Iraqis have gone through. The Americans should not be
surprised when some people get angry," he said.

WAR CONTINUES WITHOUT END Under the Geneva Conventions,
the U.S.-led alliance has wide leeway to detain anyone
it deems to be a security threat and hold them until
after hostilities end. Because President Bush has not
declared an end to the war -- only an end to "major
combat operations in Iraq" -- Gen. Saleh and others may
be held indefinitely.

When and if Saleh is charged with a crime, it is
unclear what court will hear his case.

The American administration has announced the formation
of a Central Criminal Court in Baghdad, which will have
jurisdiction over some of those held in U.S. captivity.
Prospective judges are currently being screened by
American officials.

The recently established Iraqi Governing Council has
also announced the establishment of a judicial
commission that will set up a special court system to
investigate and prosecute former members of Hussein's
government and others who may have been involved in
genocide, crimes against humanity and war crimes.

But both plans have been criticized by some rights
advocates. Any court made up only of Iraqi judges hand-
picked by the Americans or the Governing Council is
"unlikely to produce sound prosecutions or fair trials"
and might dispense only "show trials or victor's
justice," said Kenneth Roth, executive director of
Human Rights Watch.

Roth advocates the creation of an international
tribunal for Iraq that would include judges with
experience in similar trials in Kosovo, Rwanda and
Bosnia. The Bush administration opposes the idea,
seeing it as a stalking- horse for the International
Criminal Court, which was created last year in the
Netherlands despite intense opposition by the
administration.

"The Americans need to be careful about being seen as
legitimate among the Iraqi people," said Wamid Nadhmi,
a prominent political science professor at Baghdad
University who took an independent stance from
Hussein's regime during the prewar years.

"If they are seen to be punishing people unjustly, if
they keep jailing people and mistreating them like they
have been doing, it will only make problems worse."

E-mail Robert Collier at rcollier@sfchronicle.com.

2003 San Francisco Chronicle | Feedback
  Page A - 1

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 Also this:  =*=*=*=*=*=* Forward 2  *=*=*=*=*=*=*

POLITICAL  PRISONERS IN A SWELTERING DESERT: IRAQ'S MISSING WMD
SCIENTISTS

By Mano  Singham*

As the furor grows over the continued failure to find  Iraq's supposed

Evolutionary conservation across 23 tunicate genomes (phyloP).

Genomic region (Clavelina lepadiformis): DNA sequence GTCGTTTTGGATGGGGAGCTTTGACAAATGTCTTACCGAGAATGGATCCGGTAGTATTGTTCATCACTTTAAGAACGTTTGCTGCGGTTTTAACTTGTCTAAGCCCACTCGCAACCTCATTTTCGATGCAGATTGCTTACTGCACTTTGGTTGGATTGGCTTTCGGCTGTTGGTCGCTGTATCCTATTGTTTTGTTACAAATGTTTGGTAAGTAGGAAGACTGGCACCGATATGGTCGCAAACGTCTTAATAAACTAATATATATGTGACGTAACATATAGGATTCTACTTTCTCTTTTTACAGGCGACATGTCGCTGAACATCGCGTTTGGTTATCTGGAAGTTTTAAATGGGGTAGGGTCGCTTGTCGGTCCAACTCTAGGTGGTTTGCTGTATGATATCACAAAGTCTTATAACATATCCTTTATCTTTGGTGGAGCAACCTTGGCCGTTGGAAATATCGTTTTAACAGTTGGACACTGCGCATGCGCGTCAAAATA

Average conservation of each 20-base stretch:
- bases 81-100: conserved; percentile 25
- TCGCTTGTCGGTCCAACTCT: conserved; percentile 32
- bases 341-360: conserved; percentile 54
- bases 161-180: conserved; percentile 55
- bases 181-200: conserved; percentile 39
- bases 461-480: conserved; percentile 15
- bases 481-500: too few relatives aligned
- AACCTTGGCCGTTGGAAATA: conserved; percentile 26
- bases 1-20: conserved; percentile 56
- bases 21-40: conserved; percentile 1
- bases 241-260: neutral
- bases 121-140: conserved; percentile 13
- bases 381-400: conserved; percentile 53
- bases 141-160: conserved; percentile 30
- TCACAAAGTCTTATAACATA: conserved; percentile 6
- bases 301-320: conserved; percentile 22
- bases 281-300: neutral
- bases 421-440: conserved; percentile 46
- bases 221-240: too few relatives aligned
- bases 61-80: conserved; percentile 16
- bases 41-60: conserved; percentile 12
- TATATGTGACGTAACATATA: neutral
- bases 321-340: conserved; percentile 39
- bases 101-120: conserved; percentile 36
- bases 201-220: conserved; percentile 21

arsenal of weapons mass destruction, there is another twist to  that
story that is not receiving sufficient attention, and that is the fate of
 the Iraqi scientists who were supposedly working on the weapons.

Readers  may recall that during the period prior to the invasion when the
UN weapons  inspectors were in Iraq, trying to find these weapons, the US
government kept  giving the inspectors so-called intelligence 'leads' as
to where to find them,  all of which turned out to be fruitless. This
caused the inspectors to fume  privately that their time was being wasted
by these wild goose  chases.

The US government then shifted its position and insisted that the
weapons would soon be found if Iraqi scientists could be interviewed
without the  presence of intimidating government 'minders', so that the
scientists could  speak more freely. When that was done and did not
produce the sought-for  results, the US demand switched to insisting that
the scientists and their  families be allowed to leave the country and be
given asylum elsewhere so that  they would be truly free of Iraqi
government influence and thus able to speak  their minds. But the weapons
remained elusive.

Now the government of  Saddam Hussein is gone, and these same Iraqi
scientists are in the hands of the  US authorities. They have the most
favorable conditions of all to reveal any damaging information that they
might have since the US government, desperate to  justify its invasion,
would presumably reward any scientist who could point them  to the
weapons.

What is interesting is that nearly three months after  Bush declared
victory, not only do we not know whether these scientists revealed  any
important information, the scientists themselves are missing and being
kept  in undisclosed locations without contact with even their families.
Their  conditions are even worse than of those prisoners being held in
Guantanamo  Bay.

Jonathan Steele reporting from Baghdad in the Sunday July 20, 2003  issue
of The Observer (London) states that:

"The International Committee  of the Red Cross, with an
internationally recognized mandate to inspect  detention centers around
the world, has been urging the US to clarify the status  of the three
dozen Iraqi scientists and officials it holds. The authorities have
given no details of their whereabouts and, unlike Camp Delta in
Guantanamo Bay,  the place where they are held has not been shown to
journalists. Some detainees are believed to be imprisoned in solitary
cells or in swelteringly
hot tents  near the vast US base at Baghdad airport."

Steele also reports that  around 30 other prominent Iraqis in the 'pack
of cards' (people like the former  Deputy Prime Minister Tariq Aziz) are
being held in similarly secret conditions.

Presumably all these people have been repeatedly questioned  by U.S.
authorities. One has to assume that if even a single one of them had
revealed the existence of actual weapons or their locations or even
merely plans  for weapons, the Bush and Blair governments, increasingly
under siege by their  continued failure to substantiate the major
argument they made for the attack, would have gratefully seized upon the
news and made it
public.

It  could be that these two governments have in fact obtained such
information and  are holding on to it, waiting to reveal it with a
flourish at some auspicious  time. It could also be that, for reasons
unknown,these scientists are refusing  to talk.

But it is most likely that all these scientist captives are  being held
incommunicado because they are saying now what they kept saying all
along, that there are simply no weapons of mass destruction in Iraq to
find. To  release them might result in them revealing yet another gaping
hole in the case for war.

It is time to demand answers to the question of why the Iraqi scientists
are being held prisoner. Is their only crime that they cannot say  what
their captors want them to say? Have they become, in essence, political
prisoners?

*Mano Singham is a physicist and educator at Case Western
Reserve University in Cleveland, Ohio. (CounterPunch, 23 July  2003)

=*=*=*=*=*=*=*=*=*=*=

Another thought in the air worth keeping in mind is that a reason why
Saddam's sons were killed could have been so they could not say things in
a trial which would be embarrassing to Bush.